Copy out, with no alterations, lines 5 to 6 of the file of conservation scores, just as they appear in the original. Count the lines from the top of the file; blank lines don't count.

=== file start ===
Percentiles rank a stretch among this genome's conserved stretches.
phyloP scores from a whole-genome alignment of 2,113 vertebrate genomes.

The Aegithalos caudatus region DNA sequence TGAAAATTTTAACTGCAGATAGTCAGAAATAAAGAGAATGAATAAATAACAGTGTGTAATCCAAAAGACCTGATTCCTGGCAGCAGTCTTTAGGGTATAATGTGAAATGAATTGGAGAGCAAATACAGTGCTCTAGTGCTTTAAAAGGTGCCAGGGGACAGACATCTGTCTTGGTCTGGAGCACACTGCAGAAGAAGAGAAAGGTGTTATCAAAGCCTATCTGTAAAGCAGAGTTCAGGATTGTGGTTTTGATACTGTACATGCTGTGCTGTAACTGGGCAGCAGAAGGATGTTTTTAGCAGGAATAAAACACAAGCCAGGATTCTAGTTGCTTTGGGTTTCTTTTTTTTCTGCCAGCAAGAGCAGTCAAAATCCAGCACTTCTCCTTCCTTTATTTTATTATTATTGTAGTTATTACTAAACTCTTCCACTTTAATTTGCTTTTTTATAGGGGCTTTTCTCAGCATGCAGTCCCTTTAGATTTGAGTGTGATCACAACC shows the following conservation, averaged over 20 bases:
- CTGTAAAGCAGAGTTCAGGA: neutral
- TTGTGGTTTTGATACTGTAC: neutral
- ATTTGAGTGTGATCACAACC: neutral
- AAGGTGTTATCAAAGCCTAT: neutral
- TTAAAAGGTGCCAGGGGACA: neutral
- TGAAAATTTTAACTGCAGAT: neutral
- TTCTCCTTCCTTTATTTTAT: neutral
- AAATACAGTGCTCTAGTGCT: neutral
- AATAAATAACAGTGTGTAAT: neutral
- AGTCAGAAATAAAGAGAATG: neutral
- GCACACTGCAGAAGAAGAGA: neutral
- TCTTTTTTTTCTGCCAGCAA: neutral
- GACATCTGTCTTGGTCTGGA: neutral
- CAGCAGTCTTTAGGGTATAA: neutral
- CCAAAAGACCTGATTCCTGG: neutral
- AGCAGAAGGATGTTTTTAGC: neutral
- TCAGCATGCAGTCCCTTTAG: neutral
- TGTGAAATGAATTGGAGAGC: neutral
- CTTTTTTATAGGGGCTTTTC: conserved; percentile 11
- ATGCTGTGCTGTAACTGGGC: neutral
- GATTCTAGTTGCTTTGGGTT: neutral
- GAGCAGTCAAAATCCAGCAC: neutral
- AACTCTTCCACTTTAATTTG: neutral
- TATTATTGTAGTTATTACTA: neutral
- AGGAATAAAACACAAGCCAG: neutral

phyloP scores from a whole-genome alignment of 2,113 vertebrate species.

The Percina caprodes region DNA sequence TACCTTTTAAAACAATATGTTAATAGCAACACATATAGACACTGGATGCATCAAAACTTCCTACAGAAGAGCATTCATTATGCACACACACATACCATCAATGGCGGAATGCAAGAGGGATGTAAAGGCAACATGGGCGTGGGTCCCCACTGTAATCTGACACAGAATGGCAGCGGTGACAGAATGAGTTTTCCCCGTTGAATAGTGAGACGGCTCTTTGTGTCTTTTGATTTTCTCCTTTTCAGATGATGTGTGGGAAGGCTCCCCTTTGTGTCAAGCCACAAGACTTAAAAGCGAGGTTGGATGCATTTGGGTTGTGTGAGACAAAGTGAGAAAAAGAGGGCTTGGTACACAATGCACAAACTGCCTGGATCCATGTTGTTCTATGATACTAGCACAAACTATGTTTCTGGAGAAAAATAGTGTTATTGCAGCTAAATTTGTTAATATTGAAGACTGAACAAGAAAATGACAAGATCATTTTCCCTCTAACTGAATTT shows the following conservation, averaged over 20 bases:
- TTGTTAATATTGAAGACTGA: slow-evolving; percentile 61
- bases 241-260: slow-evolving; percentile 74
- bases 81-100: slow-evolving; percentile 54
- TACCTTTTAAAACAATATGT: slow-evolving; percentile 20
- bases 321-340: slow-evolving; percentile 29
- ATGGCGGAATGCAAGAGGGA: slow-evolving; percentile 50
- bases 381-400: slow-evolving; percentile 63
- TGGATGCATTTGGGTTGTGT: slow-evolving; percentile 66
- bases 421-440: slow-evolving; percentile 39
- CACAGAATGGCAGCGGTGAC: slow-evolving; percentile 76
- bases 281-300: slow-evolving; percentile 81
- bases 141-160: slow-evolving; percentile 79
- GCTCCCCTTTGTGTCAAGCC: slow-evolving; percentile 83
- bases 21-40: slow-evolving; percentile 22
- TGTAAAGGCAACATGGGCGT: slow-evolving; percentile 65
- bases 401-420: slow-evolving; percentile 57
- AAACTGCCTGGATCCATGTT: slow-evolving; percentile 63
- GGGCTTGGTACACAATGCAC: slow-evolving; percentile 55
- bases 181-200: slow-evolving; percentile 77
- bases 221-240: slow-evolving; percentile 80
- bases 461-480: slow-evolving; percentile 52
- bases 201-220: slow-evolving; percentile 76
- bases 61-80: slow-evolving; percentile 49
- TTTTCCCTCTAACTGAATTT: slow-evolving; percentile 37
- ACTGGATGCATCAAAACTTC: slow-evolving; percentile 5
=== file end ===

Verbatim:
- TTGTGGTTTTGATACTGTAC: neutral
- ATTTGAGTGTGATCACAACC: neutral